Nutrition and Exercise: Listen to Your Body

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Interviewer: Let's talk a little bit about diet. How important is that or
was it to you, especially when you were in competitive running, when you
are doing marathons, how important is it to prepare your body that way?

Dick Beardsley: Well I think that nutrition is extremely important. I'll be
honest with you, I'd never paid a lot of attention to it as far as
following a strict diet. I've always ate what my body tells me it wants.
And when I am running a lot, like I have for a long time now, my body kind
of tells me what it wants to eat. And there are some days it wants a big
ole hunk of red meat. Other days maybe a slab of fish, other days maybe a
bowl full of noodles, maybe some rice, potatoes, and when I'm hungry I eat,
when I'm not hungry I don't eat, and, you know, listen, I got a wicked
sweet tooth and, you know, I love cookies and brownies and cakes, and stuff
like that.

I don't over do it. I don't not let myself have any of that kind of stuff.
You know, I don't eat much candy. You know, I don't eat a lot of junk food,
but every once in a while, gosh, I'll pull in and get a big ole juicy
hamburger at one of the local burger places and it tastes so good and goes
down good. I think anything that you do in moderation and don't live off
cheeseburgers 24/7, I think you are going to be fine.

Now, I travel a lot with my speaking and I am at different events around
the country, and still running, so I do supplement. I am over 50, so I take
a men's multi-vitamin for 50-plus people that are kind of energetic. Just
to cover my bases, I take an iron capsule every other day because back in
1980 I got real anemic out training and so I have always had a little bit
of low iron in my system so I take that. Other than that, you know, I just
try and eat as healthy as I can. Otherwise, I think some people make too
much out of the nutrition thing, but then there's others that it's like Big
Macs every day and that's not good.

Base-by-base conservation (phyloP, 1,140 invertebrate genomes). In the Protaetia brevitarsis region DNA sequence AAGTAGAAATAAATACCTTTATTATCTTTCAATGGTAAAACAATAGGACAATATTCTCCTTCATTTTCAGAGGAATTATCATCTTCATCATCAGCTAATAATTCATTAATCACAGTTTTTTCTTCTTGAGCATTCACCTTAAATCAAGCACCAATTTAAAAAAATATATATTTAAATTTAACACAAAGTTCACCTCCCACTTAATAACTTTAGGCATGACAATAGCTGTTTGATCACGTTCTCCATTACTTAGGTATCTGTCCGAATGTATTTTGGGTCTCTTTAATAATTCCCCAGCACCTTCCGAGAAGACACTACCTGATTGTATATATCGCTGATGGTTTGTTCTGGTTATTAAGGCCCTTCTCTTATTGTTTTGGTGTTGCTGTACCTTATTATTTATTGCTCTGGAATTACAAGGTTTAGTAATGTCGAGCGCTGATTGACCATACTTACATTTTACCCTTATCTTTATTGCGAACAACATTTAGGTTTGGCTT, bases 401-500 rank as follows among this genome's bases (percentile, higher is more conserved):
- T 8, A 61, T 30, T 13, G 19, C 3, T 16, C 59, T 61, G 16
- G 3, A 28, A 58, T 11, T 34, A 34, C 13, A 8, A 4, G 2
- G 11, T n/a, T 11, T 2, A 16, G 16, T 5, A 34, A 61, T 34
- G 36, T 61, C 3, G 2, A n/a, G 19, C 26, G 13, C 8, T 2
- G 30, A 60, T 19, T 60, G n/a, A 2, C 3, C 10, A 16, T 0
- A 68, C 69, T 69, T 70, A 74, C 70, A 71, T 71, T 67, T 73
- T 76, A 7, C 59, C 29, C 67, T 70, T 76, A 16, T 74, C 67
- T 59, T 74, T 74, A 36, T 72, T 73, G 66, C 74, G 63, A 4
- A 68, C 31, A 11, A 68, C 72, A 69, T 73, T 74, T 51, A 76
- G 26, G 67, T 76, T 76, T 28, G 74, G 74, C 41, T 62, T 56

Interviewer: Were you in to carb-loading, is there something to be said for

Dick: Yeah. The carbo-loading part before a marathon, I love carb-loading
because I eat a lot of carbs anyhow. There used to be an old adage back in
my younger days where you would deplete first. Basically, the last week
before the marathon, the first three days you wouldn't eat any
carbohydrates, basically all protein. By that third day you could you could
hardly get out of bed. You go out for a run and you think, how am I going
to run a marathon in four days, so you deplete your system of carbos, then
on that fourth day, or after the third day I should say, which I guess
would be the fourth, you start loading up on carbs and then supposedly you
over compensate, your body is able to store more.

I never did it. I've had friends who did it and they were so crabby by the
third day that their spouse or girlfriend were ready to kick them out the
door. And now they have proven that the depleted part is not such a good
idea, but the loading part is. So I just make sure the last week I am
eating a higher concentration of my foods are carbohydrates. The place
where I see a lot of people make mistakes is, is that day before. They go
to the before-the-marathon pasta dinner the night before and they try carbo-
loading all in that last night.

Interviewer: Yeah.

Dick: And I see them going back with plates of spaghetti. I'm thinking how
in the heck are they going to digest that all. You don't want to over do
it, but if you just, that week of the marathon, if you just make sure that
you are eating more carbohydrates that week, making sure you are drinking
lots of fluids, like water or some kind of electrolyte drink, because that
will help store the carbs in your body, you are going to be plenty good.
But to over do it at the last night, then you are going to end up having
problems, perhaps, the next morning out on the course. Not good.
Dick Beardsley was a world-class marathon runner in the 1980's. He still runs today and he's always listened to his body when it comes to nutrition. He discusses his diet when training and talks about the phenomenon known in running circles as 'carb loading'.

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